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Title: How boats change : explaining morphological variation in European watercraft, based on an investigation of logboats from Bohemia and Moravia, Czech Republic
Author: Rogers, Jason Samuel
ISNI:       0000 0004 2680 2212
Awarding Body: University of Exeter
Current Institution: University of Exeter
Date of Award: 2009
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This thesis examines questions regarding aspects of cultural change in prehistoric and early modern Europe, specifically the transmittal of skills, knowledge and technology. Dugout logboats from Bohemia and Moravia (Czech Republic) are used as proxy artifacts to make this transmittal visible. Boats in general and riverine watercraft specifically, are an unusual class of artifact, as they are neither completely portable nor permanently fixed in place. The movement of watercraft is restricted to a relatively narrow corridor through the landscape. The morphology and construction of logboats are reflective of skill sets and technological traditions. Pre-literate boat construction traditions and technology, spread through personal contact and experience, may thus be traced through close examination of the technical features of surviving examples. In many parts of Europe, however, dugout logboats remain an extremely uncontextualized category of artefact. Placing these vessels in their appropriate geographic, environmental, and human contexts helps us to understand their meaning and forms (and the behavior of their builders and operators). The geographic element of this investigation is especially significant, as the spread of information and skill sets in physical space is a main focus of the thesis. The Czech Lands sit astride one of Europe’s main continental divides, and rivers originating on this territory flow to the North Sea, the Baltic Sea, and the Black Sea. Topographic conditions have funneled travel and transport in this region through the river valleys and across a few key passes or watershed boundaries. Water transport, far more efficient than overland haulage, was likely an important element in trans-continental trade and exchange. Analysis of the surviving logboats from this region indicates that different construction traditions prevailed in different watershed areas. These data also suggest a model explaining the mechanisms by which boats can change. Key elements of the model include an inherent conservatism of boat design; internal change, driven by social or environmental factors; and external change, adopted through the personal experience of the boat builder or operator. The model is subsequently tested against case studies of vessels from other regions of Europe, and other types of watercraft.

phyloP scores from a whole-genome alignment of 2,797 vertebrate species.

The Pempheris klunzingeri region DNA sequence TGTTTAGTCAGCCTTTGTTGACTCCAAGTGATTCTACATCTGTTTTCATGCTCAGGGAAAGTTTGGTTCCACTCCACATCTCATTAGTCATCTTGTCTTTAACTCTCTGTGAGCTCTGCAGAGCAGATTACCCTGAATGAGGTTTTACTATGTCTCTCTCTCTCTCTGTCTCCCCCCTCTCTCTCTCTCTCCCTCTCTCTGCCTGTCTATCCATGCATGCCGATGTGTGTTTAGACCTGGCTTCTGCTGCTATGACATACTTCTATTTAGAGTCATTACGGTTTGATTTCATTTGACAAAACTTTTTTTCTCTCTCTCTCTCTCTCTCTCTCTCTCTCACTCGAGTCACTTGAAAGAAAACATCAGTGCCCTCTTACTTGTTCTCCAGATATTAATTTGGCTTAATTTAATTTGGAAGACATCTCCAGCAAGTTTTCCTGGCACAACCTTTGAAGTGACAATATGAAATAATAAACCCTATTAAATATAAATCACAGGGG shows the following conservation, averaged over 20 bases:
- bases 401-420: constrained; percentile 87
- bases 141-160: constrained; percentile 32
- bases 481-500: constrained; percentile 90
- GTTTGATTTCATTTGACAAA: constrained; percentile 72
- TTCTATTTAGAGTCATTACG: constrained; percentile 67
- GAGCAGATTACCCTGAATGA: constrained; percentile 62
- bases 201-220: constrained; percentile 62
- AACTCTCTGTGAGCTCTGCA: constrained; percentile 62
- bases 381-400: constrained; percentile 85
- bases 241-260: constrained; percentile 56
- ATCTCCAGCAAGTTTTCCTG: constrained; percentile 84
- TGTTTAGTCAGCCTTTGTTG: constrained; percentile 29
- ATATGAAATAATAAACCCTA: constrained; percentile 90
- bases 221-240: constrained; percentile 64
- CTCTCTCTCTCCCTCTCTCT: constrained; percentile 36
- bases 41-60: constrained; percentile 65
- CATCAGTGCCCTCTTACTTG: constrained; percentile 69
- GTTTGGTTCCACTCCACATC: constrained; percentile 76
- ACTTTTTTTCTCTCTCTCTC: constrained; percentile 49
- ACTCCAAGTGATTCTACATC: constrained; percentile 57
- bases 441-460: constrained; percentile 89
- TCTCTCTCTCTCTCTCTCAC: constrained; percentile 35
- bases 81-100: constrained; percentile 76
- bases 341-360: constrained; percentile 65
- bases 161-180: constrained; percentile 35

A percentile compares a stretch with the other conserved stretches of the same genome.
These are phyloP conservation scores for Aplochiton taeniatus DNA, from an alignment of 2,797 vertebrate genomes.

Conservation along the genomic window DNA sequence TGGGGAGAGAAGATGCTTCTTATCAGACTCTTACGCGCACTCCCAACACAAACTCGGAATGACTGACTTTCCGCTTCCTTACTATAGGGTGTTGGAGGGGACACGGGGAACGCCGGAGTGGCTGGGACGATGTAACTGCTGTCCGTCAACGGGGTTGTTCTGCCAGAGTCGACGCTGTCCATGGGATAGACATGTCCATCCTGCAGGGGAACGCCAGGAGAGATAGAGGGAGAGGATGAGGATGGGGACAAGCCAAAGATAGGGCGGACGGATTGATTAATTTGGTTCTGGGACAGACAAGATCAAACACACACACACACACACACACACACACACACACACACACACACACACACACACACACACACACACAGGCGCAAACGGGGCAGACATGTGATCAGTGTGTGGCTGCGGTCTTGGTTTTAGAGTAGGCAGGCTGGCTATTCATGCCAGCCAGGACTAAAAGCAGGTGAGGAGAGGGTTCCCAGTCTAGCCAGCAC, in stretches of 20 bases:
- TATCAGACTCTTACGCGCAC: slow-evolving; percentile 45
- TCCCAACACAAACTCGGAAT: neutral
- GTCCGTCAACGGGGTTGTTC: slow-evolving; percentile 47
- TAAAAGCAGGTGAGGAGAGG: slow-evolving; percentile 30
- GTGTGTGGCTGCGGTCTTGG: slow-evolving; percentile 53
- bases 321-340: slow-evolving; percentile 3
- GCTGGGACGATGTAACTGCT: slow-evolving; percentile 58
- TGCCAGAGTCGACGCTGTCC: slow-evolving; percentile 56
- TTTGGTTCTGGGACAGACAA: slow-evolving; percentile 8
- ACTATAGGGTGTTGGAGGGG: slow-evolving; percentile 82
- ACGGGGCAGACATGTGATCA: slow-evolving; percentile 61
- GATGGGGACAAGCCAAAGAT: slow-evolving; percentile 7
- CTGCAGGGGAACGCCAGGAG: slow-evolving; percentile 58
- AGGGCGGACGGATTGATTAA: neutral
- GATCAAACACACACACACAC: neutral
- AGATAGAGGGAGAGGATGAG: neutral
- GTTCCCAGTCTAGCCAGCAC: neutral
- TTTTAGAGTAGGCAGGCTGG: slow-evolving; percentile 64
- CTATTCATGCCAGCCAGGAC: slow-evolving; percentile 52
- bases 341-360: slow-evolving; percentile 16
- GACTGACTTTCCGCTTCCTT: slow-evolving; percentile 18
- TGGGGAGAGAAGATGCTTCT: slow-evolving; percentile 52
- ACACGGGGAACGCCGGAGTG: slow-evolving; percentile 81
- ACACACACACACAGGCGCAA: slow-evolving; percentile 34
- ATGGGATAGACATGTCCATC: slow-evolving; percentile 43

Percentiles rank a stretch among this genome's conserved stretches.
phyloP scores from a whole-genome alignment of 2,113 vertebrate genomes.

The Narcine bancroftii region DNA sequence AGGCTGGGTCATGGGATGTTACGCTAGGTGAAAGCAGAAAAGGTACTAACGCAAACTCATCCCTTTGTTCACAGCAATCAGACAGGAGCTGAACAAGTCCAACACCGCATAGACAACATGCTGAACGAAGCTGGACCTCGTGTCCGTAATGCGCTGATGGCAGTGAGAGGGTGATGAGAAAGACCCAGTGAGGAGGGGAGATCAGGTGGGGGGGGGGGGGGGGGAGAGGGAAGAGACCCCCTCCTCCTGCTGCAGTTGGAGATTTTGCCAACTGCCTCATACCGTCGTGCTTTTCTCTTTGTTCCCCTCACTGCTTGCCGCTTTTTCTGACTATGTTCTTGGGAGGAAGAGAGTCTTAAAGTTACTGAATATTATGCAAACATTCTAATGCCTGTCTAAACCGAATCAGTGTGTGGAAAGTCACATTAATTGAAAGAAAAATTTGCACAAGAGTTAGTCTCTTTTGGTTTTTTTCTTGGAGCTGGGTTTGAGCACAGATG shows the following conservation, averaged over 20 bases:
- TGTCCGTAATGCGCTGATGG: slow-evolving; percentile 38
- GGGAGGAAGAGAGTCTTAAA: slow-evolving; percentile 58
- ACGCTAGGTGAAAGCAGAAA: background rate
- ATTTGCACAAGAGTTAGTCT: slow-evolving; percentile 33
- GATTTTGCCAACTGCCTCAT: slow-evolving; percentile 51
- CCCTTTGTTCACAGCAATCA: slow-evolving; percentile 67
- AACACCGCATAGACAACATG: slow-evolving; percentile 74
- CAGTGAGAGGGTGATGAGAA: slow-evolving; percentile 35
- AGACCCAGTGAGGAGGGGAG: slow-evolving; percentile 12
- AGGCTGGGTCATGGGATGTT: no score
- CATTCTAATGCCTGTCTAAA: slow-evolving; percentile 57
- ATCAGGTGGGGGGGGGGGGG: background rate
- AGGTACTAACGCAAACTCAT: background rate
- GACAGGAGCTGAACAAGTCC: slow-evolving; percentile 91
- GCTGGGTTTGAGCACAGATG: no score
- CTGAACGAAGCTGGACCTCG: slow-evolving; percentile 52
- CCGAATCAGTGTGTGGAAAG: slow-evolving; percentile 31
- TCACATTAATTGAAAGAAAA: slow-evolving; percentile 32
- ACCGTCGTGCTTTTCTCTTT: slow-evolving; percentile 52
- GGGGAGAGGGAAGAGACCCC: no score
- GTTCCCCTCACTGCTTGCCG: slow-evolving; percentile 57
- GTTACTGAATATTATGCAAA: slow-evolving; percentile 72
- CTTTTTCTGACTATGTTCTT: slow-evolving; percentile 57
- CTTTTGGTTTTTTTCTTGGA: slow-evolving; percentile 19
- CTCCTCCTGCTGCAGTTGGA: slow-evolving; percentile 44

Supervisor: Van de Noort, Robert Sponsor: Not available
Qualification Name: Thesis (Ph.D.) Qualification Level: Doctoral
EThOS ID:  DOI: Not available